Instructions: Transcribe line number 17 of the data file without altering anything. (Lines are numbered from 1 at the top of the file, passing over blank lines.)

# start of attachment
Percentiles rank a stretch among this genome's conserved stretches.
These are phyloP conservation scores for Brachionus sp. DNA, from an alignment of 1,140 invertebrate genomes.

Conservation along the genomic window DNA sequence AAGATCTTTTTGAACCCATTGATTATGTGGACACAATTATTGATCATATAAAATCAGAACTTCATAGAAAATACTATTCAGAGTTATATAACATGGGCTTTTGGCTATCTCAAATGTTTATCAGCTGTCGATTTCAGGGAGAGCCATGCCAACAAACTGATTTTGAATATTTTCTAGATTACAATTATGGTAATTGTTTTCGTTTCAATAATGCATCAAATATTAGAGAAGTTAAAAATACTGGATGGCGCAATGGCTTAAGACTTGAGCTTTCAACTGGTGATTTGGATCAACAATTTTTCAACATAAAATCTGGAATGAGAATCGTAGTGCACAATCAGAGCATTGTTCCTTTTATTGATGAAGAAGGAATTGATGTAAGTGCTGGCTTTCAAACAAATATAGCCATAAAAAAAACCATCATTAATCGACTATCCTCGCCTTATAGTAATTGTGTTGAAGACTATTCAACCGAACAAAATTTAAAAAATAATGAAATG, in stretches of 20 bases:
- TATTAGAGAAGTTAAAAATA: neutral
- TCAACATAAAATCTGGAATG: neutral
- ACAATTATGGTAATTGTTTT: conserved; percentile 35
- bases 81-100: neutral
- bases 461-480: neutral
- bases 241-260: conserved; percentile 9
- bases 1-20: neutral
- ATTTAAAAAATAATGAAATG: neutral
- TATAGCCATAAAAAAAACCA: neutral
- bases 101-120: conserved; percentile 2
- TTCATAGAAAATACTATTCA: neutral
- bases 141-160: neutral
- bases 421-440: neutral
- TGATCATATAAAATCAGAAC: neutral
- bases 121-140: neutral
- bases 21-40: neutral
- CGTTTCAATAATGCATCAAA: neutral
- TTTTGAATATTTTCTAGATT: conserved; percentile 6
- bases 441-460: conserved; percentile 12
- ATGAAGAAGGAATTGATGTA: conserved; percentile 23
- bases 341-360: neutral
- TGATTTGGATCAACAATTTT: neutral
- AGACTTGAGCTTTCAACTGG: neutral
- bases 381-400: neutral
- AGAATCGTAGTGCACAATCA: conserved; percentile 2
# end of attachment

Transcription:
- TGATCATATAAAATCAGAAC: neutral